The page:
For Immediate Release
Linda Paris, (202) 675-2312; email@example.com
Ledbetter Fair Pay Act Advances in Senate
WASHINGTON - Today, the Senate invoked cloture on a bill that clarifies the legal time limits for employees to challenge wage discrimination. Senators advanced the Lily Ledbetter Fair Pay Act, S. 181, by a vote of 72-23.
As soon as next week, the Senate is expected to consider this wage-discrimination legislation for final passage. Last week, the House of Representatives overwhelmingly passed the same bill by a vote of 247-171.
"Today's vote is a victory for all victims of wage discrimination," said Caroline Fredrickson, director of the ACLU Washington Legislative Office. "The Lily Ledbetter Fair Pay Act corrects a grave injustice perpetrated by Ledbetter v. Goodyear, a Supreme Court decision in which the Court ruled that employees only have 180 days from the time they were first discriminated against to file a claim - even if the employees didn't know they were being discriminated against. Fortunately, members of Congress are working to fix this outrage." The legislation restores the ability of employees to have their day in court to challenge unlawful pay disparities - a right that was virtually eliminated by Supreme Court's decision.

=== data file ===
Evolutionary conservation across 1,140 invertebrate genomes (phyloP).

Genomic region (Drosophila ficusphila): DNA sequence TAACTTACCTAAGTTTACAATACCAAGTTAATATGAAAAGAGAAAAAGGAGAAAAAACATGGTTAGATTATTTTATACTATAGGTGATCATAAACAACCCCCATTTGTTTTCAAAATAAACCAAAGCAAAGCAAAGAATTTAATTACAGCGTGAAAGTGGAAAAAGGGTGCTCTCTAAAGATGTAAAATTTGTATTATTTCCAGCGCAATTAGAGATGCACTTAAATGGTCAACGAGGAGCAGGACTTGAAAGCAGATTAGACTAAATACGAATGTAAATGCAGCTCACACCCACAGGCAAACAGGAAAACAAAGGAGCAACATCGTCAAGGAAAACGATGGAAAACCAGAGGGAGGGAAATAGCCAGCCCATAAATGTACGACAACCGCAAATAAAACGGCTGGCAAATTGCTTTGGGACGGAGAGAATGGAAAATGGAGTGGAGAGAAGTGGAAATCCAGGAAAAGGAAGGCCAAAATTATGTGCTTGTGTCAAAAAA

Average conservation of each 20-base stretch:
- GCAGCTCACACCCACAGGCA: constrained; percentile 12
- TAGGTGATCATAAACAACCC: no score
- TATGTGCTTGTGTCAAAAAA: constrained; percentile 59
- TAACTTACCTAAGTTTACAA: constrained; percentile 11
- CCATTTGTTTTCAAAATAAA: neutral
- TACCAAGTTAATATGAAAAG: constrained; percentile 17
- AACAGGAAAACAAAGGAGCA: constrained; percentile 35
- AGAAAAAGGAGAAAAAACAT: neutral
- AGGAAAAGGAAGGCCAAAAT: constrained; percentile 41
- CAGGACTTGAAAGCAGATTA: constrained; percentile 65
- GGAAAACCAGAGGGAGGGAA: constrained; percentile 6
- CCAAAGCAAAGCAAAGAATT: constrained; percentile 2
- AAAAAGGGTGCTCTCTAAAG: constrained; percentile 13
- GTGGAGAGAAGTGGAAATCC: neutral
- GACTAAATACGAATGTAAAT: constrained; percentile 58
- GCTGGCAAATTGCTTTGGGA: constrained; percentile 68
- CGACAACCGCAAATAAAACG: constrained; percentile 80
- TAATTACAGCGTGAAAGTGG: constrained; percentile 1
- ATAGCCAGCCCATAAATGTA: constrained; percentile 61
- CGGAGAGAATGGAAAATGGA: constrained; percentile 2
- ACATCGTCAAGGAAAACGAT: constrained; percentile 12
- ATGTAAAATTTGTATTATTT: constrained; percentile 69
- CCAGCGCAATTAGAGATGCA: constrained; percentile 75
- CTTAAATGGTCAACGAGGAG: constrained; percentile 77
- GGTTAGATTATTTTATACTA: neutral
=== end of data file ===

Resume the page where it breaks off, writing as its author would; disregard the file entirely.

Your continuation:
ACLU Legislative Counsel Deborah J. Vagins added, "This is a modest, but important, bill for working families. As long as discrimination continues in your paycheck, you should be able to do something about it. Next week, the Senate should continue its fight to pass a clean bill and should not water it down with weakening amendments. In these tough economic times, discrimination should not be a revenue stream in which unscrupulous employers profit from paying women, minorities, the elderly and people with disabilities less just because they can keep it secret for a few months."
The American Civil Liberties Union (ACLU) conserves America's original civic values working in courts, legislatures and communities to defend and preserve the individual rights and liberties guaranteed to every person in the United States by the Constitution and the Bill of Rights.